Global action to reduce carbon dioxide has produced at least $60 billion in economic benefits to the U.S. in the last five years, according to a new analysis. It also concludes that current rates of emission reductions worldwide could contribute another $2 trillion in the next 15 years.
The report was published Thursday by by the Institute for Policy Integrity, a think tank and advocacy organization at the New York University School of Law, and concluded that the U.S. will gain far more from global efforts on climate change in damages avoided to the economy, public health and the environment than proposed regulations would cost.
“A lot of people have advocated for climate action based on moral and environmental reasoning,” said Peter Howard, the institute’s economics director and co-author of the report. “This demonstrates there’s an economic sense to agreeing to reaching a climate agreement.”
International cooperation for climate action is essential because carbon pollution isn’t contained by national borders. Excessive coal use in China and India will be felt globally through higher temperatures and more frequent extreme weather events, but as the report’s authors point out, the converse is also true with the benefits of emissions reductions being felt worldwide.
The report counters arguments often used by opponents of climate action in the U.S. that taking the lead in reducing carbon emissions will allow developing nations to continue to pollute with few consequences.
In response to China’s recent cap-and-trade policy announcement, Senator Jim Inhofe (R-Okla.), the head of the Senate Environment and Public Works Committee, said, “The Obama administration will use regulatory overreach to claim our nation’s commitment, while China’s pledge has no guarantee of enforcement. This is a great deal for the Chinese who are slated to continue increasing emissions.”
Republican presidential candidates have echoed these arguments. At a recent debate, Donald Trump said China was “doing nothing” and Sen. Marco Rubio (R-Fla.) said China was “drilling a hole and digging anywhere in the world that they can get a hold of.”
“This argument that the U.S. has the risk of taking action and others not following, it’s a false argument,” said Howard. “Action now does not mean we can’t negotiate in the future.”
If anything, Howard said, the U.S. is the free-rider, enjoying the benefits of global emissions reductions, particularly in Europe.
Howard and co-author Jason Schwartz, legal director at the Institute, relied on four key figures to calculate the past and future benefits to the U.S. from global climate action:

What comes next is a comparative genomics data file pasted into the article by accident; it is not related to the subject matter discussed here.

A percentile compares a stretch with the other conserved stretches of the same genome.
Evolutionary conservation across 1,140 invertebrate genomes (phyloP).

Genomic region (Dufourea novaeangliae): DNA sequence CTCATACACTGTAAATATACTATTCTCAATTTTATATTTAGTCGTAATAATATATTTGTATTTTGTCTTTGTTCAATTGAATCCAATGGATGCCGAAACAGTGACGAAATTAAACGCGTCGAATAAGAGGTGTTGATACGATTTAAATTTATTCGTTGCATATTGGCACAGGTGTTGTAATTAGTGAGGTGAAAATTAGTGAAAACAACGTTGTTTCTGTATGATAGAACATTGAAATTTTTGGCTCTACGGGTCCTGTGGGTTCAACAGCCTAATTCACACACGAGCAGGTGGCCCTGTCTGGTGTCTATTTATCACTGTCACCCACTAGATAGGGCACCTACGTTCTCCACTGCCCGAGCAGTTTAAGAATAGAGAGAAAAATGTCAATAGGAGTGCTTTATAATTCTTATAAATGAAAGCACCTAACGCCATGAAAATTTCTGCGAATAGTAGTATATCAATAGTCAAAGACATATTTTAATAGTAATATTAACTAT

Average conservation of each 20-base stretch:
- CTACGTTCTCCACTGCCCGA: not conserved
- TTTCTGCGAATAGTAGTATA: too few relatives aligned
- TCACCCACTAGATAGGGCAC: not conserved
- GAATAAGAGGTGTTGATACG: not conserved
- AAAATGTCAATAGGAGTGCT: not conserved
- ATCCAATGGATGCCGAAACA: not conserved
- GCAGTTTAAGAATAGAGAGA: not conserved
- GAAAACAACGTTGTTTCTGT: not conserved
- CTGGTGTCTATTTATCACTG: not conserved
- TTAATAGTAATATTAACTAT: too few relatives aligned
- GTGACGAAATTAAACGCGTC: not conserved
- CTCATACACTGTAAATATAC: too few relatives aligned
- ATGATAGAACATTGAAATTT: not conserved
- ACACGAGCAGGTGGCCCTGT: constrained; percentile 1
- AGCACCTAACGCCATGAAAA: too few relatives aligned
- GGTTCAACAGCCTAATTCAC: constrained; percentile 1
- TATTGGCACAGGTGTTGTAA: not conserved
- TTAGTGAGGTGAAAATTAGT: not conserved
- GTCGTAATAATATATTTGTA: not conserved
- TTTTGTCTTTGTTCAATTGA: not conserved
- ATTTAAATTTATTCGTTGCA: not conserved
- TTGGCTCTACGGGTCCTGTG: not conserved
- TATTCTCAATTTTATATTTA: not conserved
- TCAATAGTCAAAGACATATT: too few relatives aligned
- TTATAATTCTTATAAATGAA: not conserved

The social cost of carbon, an estimate of the impact of releasing one additional ton of carbon dioxide.
The U.S. share of benefits from reducing emissions worldwide, estimated by the Obama administration to be between 7 and 23 percent.
Past emission reductions, primarily in Europe.
Future emissions based on international climate pledges.
To calculate the economic benefits to the U.S., the authors first multiplied the tons of carbon dioxide emission reductions pledged by other countries and the social cost of carbon to find the economic benefits for all countries. They then estimated the United States’ share of those benefits.
The Obama administration has estimated the social cost of carbon at $41 per ton in 2015. That cost goes up to $79 in 2050 as the effects of adding carbon to the atmosphere become more damaging.
Experts contend that the Obama administration grossly underestimates the current social cost of carbon. The effects of climate change are wide-ranging and difficult to quantify, but economists have theorized the figure could range anywhere between $83 and $220. Similarly, they say the estimates of the U.S. share of benefits from reducing emissions worldwide also comes with a wide range of uncertainty.
“That [social cost of carbon number] is a lower-bound estimate. These are ballpark estimates and the benefits could be much larger,” said Howard.
A recent study by researchers at Stanford University and the University of California, Berkeley found that warming beyond a peak temperature of 55 degrees Fahrenheit reduces economic productivity. Global incomes could decrease by 23 percent in comparison to a world without climate change by 2100, they predicted.
Although the full extent of climate change’s damage is unknowable, Howard said his report and research by others help policymakers and the public understand the scale of the economic risks of not taking action.
“We’re leaving a lot of benefits on the table,” he said.